How did “De La Tierra” come about?
I was on a writing date with my husband, Will Shetterly, and my friends Doselle and Janine Young. We used to get together at a coffee shop, sit at one table with our laptops open in front of us and our headphones on, and each of us write away at whatever our current projects were.
That’s how it was supposed to work, anyway. Janine was typing briskly away. Will was frowning at his screen and hitting bursts of keystrokes. Doselle was bobbing his head along with his music as he wrote.
I was staring at the file of whatever project I was supposed to be working on, and getting nothing. And trying not to hate my hard-working friends for having lots of useful words at their command.
Sometimes when you’re stuck, it helps to type anything at all, random nonsense, to keep your fingers moving and the inconsequential phrases and sentences squeezing out of your head and onto the screen until you break through your own barriers. I opened iTunes and called up Joni Mitchell’s Blue, which I consider easily one of the fifty best albums of the last century, and started typing any damned thing that came into my head.
Which, because of the music I’d chosen, was about the sound of a piano, about a woman playing it with fire and bravado.
All writing comes from a point of view; even an essay has a character behind the narrative, who shares the author’s name and some of her or his characteristics. Someone was watching this woman play piano. But not me. Someone who noticed and described it differently than I would.
I followed that point of view character. I listened to his voice in his head, used his eyes to tell me where he was. The character established the tone of the story and set it in motion. He was a noir character. He was a hitman. He was about to go to work.
When the first speculative fiction element showed up, I wasn’t sure if I was writing science fiction or fantasy, though I knew which genre’s language I’d written it in. But somewhere in the back of my head I heard an echo of a conversation I’d had previously with another friend.
“You couldn’t set a contemporary fantasy like War for the Oaks in Los Angeles,” he’d said. “The veil isn’t thin here.”
“Not thin?” I’d replied. “In Los Angeles, there’s barely any veil at all.”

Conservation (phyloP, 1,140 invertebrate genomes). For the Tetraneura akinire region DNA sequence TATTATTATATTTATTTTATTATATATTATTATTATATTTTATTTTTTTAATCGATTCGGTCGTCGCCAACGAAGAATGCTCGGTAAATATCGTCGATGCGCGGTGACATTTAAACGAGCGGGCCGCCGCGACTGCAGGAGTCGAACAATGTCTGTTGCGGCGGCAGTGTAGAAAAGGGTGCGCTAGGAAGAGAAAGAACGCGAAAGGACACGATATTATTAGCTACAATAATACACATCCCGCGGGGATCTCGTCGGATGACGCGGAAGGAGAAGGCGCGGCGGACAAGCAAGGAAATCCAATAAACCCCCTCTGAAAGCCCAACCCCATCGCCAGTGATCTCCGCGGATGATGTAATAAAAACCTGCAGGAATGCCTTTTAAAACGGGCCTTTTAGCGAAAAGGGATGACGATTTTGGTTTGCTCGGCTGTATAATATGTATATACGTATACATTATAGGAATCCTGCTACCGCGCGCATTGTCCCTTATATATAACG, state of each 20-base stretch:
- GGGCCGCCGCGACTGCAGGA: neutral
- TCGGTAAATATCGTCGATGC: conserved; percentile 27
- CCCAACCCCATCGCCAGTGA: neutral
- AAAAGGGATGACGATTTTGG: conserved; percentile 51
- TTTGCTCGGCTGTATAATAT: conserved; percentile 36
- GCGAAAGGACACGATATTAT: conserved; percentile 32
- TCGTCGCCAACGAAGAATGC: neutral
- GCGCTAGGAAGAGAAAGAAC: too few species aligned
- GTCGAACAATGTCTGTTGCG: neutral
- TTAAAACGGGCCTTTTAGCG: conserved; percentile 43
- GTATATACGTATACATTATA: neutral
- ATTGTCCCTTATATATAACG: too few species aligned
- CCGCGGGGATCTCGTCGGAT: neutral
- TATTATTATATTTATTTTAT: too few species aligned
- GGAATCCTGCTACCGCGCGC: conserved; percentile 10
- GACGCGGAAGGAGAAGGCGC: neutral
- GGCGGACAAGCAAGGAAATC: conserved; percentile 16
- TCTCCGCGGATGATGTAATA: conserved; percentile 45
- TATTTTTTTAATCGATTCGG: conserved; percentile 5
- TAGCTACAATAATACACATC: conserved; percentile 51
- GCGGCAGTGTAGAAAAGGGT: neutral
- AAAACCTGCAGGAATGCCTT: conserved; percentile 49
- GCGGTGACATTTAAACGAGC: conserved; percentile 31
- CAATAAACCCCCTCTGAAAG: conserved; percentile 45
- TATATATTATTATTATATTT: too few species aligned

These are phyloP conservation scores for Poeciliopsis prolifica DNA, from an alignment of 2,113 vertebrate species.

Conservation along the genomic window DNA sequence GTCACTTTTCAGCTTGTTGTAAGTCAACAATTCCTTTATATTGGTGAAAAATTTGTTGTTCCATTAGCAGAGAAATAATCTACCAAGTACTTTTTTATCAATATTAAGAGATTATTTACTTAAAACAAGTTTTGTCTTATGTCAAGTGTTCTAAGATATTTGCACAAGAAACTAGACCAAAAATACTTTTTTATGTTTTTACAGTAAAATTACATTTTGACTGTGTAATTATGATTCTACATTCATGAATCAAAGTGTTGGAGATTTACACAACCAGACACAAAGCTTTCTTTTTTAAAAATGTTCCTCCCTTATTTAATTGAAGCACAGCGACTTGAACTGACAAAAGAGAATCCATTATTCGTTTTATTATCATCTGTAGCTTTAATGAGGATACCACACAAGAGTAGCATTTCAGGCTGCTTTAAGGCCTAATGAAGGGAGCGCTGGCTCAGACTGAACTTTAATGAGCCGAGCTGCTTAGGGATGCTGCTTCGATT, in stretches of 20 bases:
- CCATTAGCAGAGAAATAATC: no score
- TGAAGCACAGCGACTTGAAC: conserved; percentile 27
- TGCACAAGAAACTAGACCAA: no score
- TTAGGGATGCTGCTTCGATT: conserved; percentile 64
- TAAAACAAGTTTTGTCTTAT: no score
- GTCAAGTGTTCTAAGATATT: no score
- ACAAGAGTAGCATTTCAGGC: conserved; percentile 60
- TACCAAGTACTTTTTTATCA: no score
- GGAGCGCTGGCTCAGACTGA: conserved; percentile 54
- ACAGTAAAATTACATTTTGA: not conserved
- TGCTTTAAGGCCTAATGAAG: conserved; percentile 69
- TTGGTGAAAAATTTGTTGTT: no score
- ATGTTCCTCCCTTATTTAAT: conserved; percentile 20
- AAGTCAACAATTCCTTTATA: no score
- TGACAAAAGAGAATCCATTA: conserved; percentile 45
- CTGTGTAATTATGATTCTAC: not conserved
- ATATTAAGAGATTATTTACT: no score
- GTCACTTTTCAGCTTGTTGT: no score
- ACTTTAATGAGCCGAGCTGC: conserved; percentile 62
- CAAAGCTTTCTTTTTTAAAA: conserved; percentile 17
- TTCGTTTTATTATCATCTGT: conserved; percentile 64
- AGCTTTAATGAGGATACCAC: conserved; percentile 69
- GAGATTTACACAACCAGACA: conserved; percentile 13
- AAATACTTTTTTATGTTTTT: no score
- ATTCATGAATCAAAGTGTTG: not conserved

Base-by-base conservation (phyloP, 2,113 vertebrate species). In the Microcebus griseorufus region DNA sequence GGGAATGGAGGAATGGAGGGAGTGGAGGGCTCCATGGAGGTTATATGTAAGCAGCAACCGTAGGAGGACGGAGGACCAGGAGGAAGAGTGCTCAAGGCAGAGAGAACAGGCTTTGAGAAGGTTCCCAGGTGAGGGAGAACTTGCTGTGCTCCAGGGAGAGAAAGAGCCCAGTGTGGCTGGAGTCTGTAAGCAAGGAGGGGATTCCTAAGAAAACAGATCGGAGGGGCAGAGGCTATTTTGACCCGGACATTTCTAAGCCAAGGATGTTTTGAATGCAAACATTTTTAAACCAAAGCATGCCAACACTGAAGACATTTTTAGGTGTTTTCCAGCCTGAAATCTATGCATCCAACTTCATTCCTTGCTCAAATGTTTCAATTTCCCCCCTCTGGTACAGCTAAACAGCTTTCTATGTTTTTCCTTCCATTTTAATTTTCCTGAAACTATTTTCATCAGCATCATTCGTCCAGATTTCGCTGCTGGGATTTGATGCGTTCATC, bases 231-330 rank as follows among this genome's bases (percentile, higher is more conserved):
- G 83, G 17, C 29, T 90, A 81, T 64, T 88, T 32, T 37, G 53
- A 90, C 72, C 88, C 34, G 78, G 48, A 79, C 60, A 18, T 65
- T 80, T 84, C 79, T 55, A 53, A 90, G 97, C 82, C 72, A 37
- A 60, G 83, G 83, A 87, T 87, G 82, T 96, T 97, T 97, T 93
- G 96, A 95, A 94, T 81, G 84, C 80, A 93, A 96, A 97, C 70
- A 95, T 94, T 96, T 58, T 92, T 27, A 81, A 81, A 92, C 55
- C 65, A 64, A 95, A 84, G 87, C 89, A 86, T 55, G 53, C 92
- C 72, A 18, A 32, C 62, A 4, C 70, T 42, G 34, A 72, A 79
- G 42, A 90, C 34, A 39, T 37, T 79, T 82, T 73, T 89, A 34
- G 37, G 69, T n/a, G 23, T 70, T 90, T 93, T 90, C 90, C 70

The creatures of Faerie would love Los Angeles. They’re naturals for it. Shape-changing, fairy gold, illusions and wonders, lures of pleasure and riches that lead to death and ruin—surely half the inhabitants of the Hollywood Hills, Topanga Canyon, and the hidden houses along Mulholland Drive had ties to the fey folk on one side or another. It made perfect sense.
An hour or two later I noticed that what was supposed to be just a wedge to break up the block that kept me from my project was a whole new project. But at that point I needed to get home to the volume of Mexican folklore on my bookshelves, so there wasn’t time to worry about it.
How much, if at all, was the imagery of the opening scene inspired by your experience in Cats Laughing and The Flash Girls?
Not a bit, actually. Point of view is the shiny four-dimensional multitool in my writer’s toolkit; it’s the most useful and most demanding piece of craft I know. The point-of-view character in this story isn’t a musician. He’s in the audience, fantasizing about what he might do if he were a musician. The vision he has of what he might do isn’t the one a musician would have.
Instead, he lets the music affect him intellectually and emotionally without thinking about it critically. He’s just letting the music do its work.
Chisme, Magellan, Biblio: Is there a link between the names you chose and their contributions to the mission?
I had fun tagging the protagonist’s names. Chisme is “gossip” in Spanish. That’s the person, or being, or system, or group, in charge of personal information. Magellan’s the cartographer, providing spatial information. Biblio, short for biblioteca, is the library, the database of knowledge of the past. Again, point of view gives me the structure for how to use them. The protagonist doesn’t know the nature of the interface with his bosses; it’s imposed on him, and nobody’s going to explain it to him. But in order to feel as if he has some control over what’s going on, he gives names to the things that invade his awareness.
Why do you think humans around the world have stories about Others which share such striking similarities?
We’re storytelling animals. We impose narrative on everything, even random events. When something’s important to our survival, like water or the change of seasons, the first thing we’re going to do is turn it into narrative, because narrative makes sense. That’s also true of our own impulses and emotions. Anger, violence, romantic love, humor—sometimes we baffle ourselves, and in trying to explain the things about us we don’t understand, we tell stories about gods, demons, fairies, magicians. We make metaphors, because metaphors let us test our understanding of things we can’t hold in our hands. We even create metaphors to make sense of things we know can’t make sense: Trickster figures can embody the chaos and randomness we see around us.
Do you have any new projects you want to share with us?
I’m working on Claim, which is the sequel to Territory and will really truly contain the Gunfight in the Vacant Lot Behind the O.K. Corral, this time for sure. I’m also writing a contemporary fantasy short story, which, if the characters are nice to me, might become a series of stories. Along with Elizabeth Bear and the other creators of Shadow Unit, I’m helping assemble the last episodes of that contemporary science fiction serial thriller that we’ve been offering for free on the web. (See www.shadowunit.org for content.) And I’m hoping to write a mission for season three of the amazingly cool running app Zombies, Run!, about which I’m a huge fangirl.
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